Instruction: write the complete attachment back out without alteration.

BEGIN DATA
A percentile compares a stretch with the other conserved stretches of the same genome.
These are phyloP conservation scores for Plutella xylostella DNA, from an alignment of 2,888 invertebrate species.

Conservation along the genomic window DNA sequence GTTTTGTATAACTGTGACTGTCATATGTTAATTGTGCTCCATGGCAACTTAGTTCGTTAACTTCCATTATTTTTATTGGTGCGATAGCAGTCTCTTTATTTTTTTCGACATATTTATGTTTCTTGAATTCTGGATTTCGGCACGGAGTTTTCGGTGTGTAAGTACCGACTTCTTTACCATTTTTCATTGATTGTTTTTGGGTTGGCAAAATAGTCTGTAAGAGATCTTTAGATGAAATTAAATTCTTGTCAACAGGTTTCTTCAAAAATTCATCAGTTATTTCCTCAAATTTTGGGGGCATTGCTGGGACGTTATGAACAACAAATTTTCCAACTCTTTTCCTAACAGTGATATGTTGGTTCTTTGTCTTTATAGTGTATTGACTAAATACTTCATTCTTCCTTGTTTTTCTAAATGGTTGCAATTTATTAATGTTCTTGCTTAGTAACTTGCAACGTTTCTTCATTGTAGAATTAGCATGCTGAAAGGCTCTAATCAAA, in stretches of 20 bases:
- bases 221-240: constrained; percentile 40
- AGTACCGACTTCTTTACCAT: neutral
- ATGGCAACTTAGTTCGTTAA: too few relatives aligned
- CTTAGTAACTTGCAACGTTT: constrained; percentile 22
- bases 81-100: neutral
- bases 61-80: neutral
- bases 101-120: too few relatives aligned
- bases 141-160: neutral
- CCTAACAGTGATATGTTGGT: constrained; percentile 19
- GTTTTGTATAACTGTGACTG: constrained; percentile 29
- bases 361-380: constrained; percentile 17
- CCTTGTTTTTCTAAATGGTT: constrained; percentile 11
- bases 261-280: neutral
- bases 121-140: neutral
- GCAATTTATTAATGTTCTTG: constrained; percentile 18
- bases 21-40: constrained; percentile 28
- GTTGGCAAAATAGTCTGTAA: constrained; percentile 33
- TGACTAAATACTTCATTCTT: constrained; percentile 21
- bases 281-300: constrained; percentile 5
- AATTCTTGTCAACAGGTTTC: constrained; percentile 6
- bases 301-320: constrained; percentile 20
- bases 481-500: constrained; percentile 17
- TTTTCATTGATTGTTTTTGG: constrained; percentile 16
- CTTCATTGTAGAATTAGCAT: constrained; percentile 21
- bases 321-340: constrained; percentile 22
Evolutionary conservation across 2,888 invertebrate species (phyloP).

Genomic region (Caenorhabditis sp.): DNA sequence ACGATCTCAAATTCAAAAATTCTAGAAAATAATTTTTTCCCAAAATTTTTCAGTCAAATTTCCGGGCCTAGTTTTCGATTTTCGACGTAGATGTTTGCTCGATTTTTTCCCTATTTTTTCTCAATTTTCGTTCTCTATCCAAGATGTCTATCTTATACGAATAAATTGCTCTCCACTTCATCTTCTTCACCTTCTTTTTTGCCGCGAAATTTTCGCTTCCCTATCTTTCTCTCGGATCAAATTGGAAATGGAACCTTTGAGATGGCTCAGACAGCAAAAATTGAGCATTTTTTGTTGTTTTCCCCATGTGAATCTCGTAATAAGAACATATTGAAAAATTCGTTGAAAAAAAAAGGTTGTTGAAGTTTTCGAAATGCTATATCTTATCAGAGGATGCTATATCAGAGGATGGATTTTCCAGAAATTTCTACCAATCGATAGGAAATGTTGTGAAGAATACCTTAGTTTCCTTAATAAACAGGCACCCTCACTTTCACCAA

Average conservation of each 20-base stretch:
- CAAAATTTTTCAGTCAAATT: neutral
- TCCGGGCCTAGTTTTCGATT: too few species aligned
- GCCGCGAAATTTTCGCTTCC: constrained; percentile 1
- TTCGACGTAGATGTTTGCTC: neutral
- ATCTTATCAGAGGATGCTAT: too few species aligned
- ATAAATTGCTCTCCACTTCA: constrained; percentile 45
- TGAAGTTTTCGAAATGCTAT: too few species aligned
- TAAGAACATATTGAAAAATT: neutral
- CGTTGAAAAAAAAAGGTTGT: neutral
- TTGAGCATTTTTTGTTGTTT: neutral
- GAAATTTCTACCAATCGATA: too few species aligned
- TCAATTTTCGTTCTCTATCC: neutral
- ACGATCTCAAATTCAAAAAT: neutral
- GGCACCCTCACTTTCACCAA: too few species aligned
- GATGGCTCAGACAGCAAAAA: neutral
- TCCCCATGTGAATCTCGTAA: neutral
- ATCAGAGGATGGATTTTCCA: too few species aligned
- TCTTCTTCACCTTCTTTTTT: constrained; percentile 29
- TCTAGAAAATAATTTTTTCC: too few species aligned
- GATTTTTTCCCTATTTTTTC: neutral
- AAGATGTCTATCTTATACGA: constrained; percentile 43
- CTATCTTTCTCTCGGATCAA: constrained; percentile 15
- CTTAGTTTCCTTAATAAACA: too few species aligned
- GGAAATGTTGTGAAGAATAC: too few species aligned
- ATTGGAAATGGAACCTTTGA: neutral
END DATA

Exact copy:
A percentile compares a stretch with the other conserved stretches of the same genome.
These are phyloP conservation scores for Plutella xylostella DNA, from an alignment of 2,888 invertebrate species.

Conservation along the genomic window DNA sequence GTTTTGTATAACTGTGACTGTCATATGTTAATTGTGCTCCATGGCAACTTAGTTCGTTAACTTCCATTATTTTTATTGGTGCGATAGCAGTCTCTTTATTTTTTTCGACATATTTATGTTTCTTGAATTCTGGATTTCGGCACGGAGTTTTCGGTGTGTAAGTACCGACTTCTTTACCATTTTTCATTGATTGTTTTTGGGTTGGCAAAATAGTCTGTAAGAGATCTTTAGATGAAATTAAATTCTTGTCAACAGGTTTCTTCAAAAATTCATCAGTTATTTCCTCAAATTTTGGGGGCATTGCTGGGACGTTATGAACAACAAATTTTCCAACTCTTTTCCTAACAGTGATATGTTGGTTCTTTGTCTTTATAGTGTATTGACTAAATACTTCATTCTTCCTTGTTTTTCTAAATGGTTGCAATTTATTAATGTTCTTGCTTAGTAACTTGCAACGTTTCTTCATTGTAGAATTAGCATGCTGAAAGGCTCTAATCAAA, in stretches of 20 bases:
- bases 221-240: constrained; percentile 40
- AGTACCGACTTCTTTACCAT: neutral
- ATGGCAACTTAGTTCGTTAA: too few relatives aligned
- CTTAGTAACTTGCAACGTTT: constrained; percentile 22
- bases 81-100: neutral
- bases 61-80: neutral
- bases 101-120: too few relatives aligned
- bases 141-160: neutral
- CCTAACAGTGATATGTTGGT: constrained; percentile 19
- GTTTTGTATAACTGTGACTG: constrained; percentile 29
- bases 361-380: constrained; percentile 17
- CCTTGTTTTTCTAAATGGTT: constrained; percentile 11
- bases 261-280: neutral
- bases 121-140: neutral
- GCAATTTATTAATGTTCTTG: constrained; percentile 18
- bases 21-40: constrained; percentile 28
- GTTGGCAAAATAGTCTGTAA: constrained; percentile 33
- TGACTAAATACTTCATTCTT: constrained; percentile 21
- bases 281-300: constrained; percentile 5
- AATTCTTGTCAACAGGTTTC: constrained; percentile 6
- bases 301-320: constrained; percentile 20
- bases 481-500: constrained; percentile 17
- TTTTCATTGATTGTTTTTGG: constrained; percentile 16
- CTTCATTGTAGAATTAGCAT: constrained; percentile 21
- bases 321-340: constrained; percentile 22
Evolutionary conservation across 2,888 invertebrate species (phyloP).

Genomic region (Caenorhabditis sp.): DNA sequence ACGATCTCAAATTCAAAAATTCTAGAAAATAATTTTTTCCCAAAATTTTTCAGTCAAATTTCCGGGCCTAGTTTTCGATTTTCGACGTAGATGTTTGCTCGATTTTTTCCCTATTTTTTCTCAATTTTCGTTCTCTATCCAAGATGTCTATCTTATACGAATAAATTGCTCTCCACTTCATCTTCTTCACCTTCTTTTTTGCCGCGAAATTTTCGCTTCCCTATCTTTCTCTCGGATCAAATTGGAAATGGAACCTTTGAGATGGCTCAGACAGCAAAAATTGAGCATTTTTTGTTGTTTTCCCCATGTGAATCTCGTAATAAGAACATATTGAAAAATTCGTTGAAAAAAAAAGGTTGTTGAAGTTTTCGAAATGCTATATCTTATCAGAGGATGCTATATCAGAGGATGGATTTTCCAGAAATTTCTACCAATCGATAGGAAATGTTGTGAAGAATACCTTAGTTTCCTTAATAAACAGGCACCCTCACTTTCACCAA

Average conservation of each 20-base stretch:
- CAAAATTTTTCAGTCAAATT: neutral
- TCCGGGCCTAGTTTTCGATT: too few species aligned
- GCCGCGAAATTTTCGCTTCC: constrained; percentile 1
- TTCGACGTAGATGTTTGCTC: neutral
- ATCTTATCAGAGGATGCTAT: too few species aligned
- ATAAATTGCTCTCCACTTCA: constrained; percentile 45
- TGAAGTTTTCGAAATGCTAT: too few species aligned
- TAAGAACATATTGAAAAATT: neutral
- CGTTGAAAAAAAAAGGTTGT: neutral
- TTGAGCATTTTTTGTTGTTT: neutral
- GAAATTTCTACCAATCGATA: too few species aligned
- TCAATTTTCGTTCTCTATCC: neutral
- ACGATCTCAAATTCAAAAAT: neutral
- GGCACCCTCACTTTCACCAA: too few species aligned
- GATGGCTCAGACAGCAAAAA: neutral
- TCCCCATGTGAATCTCGTAA: neutral
- ATCAGAGGATGGATTTTCCA: too few species aligned
- TCTTCTTCACCTTCTTTTTT: constrained; percentile 29
- TCTAGAAAATAATTTTTTCC: too few species aligned
- GATTTTTTCCCTATTTTTTC: neutral
- AAGATGTCTATCTTATACGA: constrained; percentile 43
- CTATCTTTCTCTCGGATCAA: constrained; percentile 15
- CTTAGTTTCCTTAATAAACA: too few species aligned
- GGAAATGTTGTGAAGAATAC: too few species aligned
- ATTGGAAATGGAACCTTTGA: neutral